Both of these approaches use evaluation to create cultures of inquiry throughout the life cycle of a program. Funders’ input is especially important at the beginning of a project, says Patrizi, because funders have broad experiences with a variety of programs. By spending more time and money thinking through a program’s theory of change on the front end, rather than on collecting dubious data in the final months of funding, programs will have a better chance at success.13
1 Carman, J.G. & Millesen, J.L. “Nonprofit Program Evaluation: Organizational Challenges and Resource Needs,” The Journal of Volunteer Administration 23, no. 3 (2005).
2 Gammal, D.L.; Simard, C.; Hwang, H.; & Powell, W.W. “Managing Through Challenges: A Profile of San Francisco Bay Area Nonprofits,” Stanford Project on the Evolution of Nonprofits (Stanford, CA: Stanford Graduate School of Business, 2005).
3 Quote comes from Gammal, Simard, Hwang, & Powell (2005). Because speakers participated in the research study with the understanding that their identity would be kept anonymous, this speaker’s name is not given.
4 Kirp, D.L. “Life Way After Head Start,” The New York Times Magazine (Nov. 21, 2004).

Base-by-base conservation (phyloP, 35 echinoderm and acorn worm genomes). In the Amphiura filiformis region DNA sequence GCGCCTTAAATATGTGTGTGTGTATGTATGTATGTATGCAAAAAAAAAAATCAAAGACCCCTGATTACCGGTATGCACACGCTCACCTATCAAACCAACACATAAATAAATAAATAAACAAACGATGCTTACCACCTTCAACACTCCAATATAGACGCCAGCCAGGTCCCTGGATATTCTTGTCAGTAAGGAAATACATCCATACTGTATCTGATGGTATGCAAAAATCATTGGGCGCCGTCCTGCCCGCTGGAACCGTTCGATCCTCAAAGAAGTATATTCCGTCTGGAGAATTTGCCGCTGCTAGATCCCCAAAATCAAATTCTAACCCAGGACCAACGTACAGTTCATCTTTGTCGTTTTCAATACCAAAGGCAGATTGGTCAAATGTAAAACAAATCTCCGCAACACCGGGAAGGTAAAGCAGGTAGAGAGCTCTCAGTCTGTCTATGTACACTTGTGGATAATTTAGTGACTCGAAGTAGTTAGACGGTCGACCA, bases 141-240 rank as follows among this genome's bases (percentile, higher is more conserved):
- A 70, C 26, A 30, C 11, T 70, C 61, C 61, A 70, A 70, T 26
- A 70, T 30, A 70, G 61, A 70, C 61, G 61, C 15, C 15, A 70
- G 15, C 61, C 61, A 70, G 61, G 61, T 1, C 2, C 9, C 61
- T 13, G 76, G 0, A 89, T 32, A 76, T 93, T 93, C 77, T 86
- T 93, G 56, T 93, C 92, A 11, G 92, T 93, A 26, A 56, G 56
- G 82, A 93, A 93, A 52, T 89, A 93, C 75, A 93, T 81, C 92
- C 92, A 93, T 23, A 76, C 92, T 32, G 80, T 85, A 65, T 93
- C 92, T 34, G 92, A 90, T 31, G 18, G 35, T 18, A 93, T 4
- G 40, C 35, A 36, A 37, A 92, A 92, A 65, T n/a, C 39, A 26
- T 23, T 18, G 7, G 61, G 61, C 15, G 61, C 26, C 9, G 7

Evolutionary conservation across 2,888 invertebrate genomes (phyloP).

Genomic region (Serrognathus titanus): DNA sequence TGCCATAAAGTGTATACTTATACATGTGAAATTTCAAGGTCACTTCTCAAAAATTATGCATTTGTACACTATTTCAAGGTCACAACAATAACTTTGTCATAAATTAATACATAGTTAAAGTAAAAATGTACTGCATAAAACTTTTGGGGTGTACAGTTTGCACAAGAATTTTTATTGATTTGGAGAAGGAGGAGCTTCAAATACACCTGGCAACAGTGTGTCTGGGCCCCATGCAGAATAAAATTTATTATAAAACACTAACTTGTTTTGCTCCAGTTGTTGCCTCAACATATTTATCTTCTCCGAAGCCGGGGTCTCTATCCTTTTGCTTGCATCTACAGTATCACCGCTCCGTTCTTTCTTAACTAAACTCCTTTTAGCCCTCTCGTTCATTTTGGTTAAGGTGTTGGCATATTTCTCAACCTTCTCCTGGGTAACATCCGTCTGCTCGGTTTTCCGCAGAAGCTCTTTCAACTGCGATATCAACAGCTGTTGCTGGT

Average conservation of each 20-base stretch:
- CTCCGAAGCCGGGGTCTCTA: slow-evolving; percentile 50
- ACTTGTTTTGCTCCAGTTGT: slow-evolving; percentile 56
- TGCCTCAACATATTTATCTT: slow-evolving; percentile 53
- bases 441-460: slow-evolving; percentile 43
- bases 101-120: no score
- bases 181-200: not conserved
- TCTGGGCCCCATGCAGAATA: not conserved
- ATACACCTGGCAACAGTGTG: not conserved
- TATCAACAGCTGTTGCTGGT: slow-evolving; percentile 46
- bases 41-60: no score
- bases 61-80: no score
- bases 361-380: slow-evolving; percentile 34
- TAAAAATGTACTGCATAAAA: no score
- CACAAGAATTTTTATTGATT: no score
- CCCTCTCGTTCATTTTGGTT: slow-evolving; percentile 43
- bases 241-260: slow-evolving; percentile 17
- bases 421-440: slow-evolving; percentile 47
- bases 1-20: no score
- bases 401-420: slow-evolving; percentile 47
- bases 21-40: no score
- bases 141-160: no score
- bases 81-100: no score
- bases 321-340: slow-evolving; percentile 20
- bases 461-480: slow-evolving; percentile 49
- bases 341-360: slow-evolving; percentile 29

5 Belfield, C.R.; Nores, M.; Barnett, S.; and Schweinhart, L. “The High/Scope Perry Preschool Program: Cost-Benefit Analysis Using Data From the Age-40 Followup,” Journal of Human Resources 41, no. 1 (2006): 162-190.
6 Fillmore, K.M.; Kerr, W.C.; Stockwell, T.; Chikritzhs, T.; & Bostrom, A. “Moderate Alcohol Use and Reduced Mortality Risk: Systematic Error in Prospective Studies,” Addiction Research and Theory 14, no. 2 (April 2006).
7 Gueron, J. “Throwing Good Money After Bad,” Stanford Social Innovation Review 3, no. 3 (2005).
8 Ennett, S.T.; Tobler, N.S.; Ringwalt, C.L.; & Flewelling R.L. “How Effective Is Drug Abuse Resistance Education? A Meta-analysis of Project DARE Outcome Evaluations,” American Journal of Public Health 84 (1994): 1,394-1,401.
9 Bennett, S.E. & Assefi, N.P. “School-based Teenage Pregnancy Prevention Programs: A Systematic Review of Randomized Controlled Trials,” Journal of Adolescent Health 36 (2005): 72-81.
10 See http://www.whatworks.org.
11 See Patton, M.Q. Utilization-Focused Evaluation, 3rd ed. (Thousand Oaks, CA: Sage Publications, 1997); and Patton, M.Q. “Developmental Evaluation,” Evaluation Practice 15 (1994): 311-320.
12 See Fetterman, D.M. Foundations of Empowerment Evaluation (Thousand Oaks, CA: Sage Publications, 2000).
13 Patrizi, P.P. “The Evaluation Conversation: Making Wise Decisions at Every Level of Foundation Practice,” Paper in progress.
ALANA CONNER SNIBBE is the senior editor of Stanford Social Innovation Review. She received her Ph.D. in social psychology from Stanford University, where she conducted a bevy of both quantitative and qualitative studies. Her writings on class, culture, and psychology have appeared in The New York Times Magazine and other publications. She is working on a book about human nature.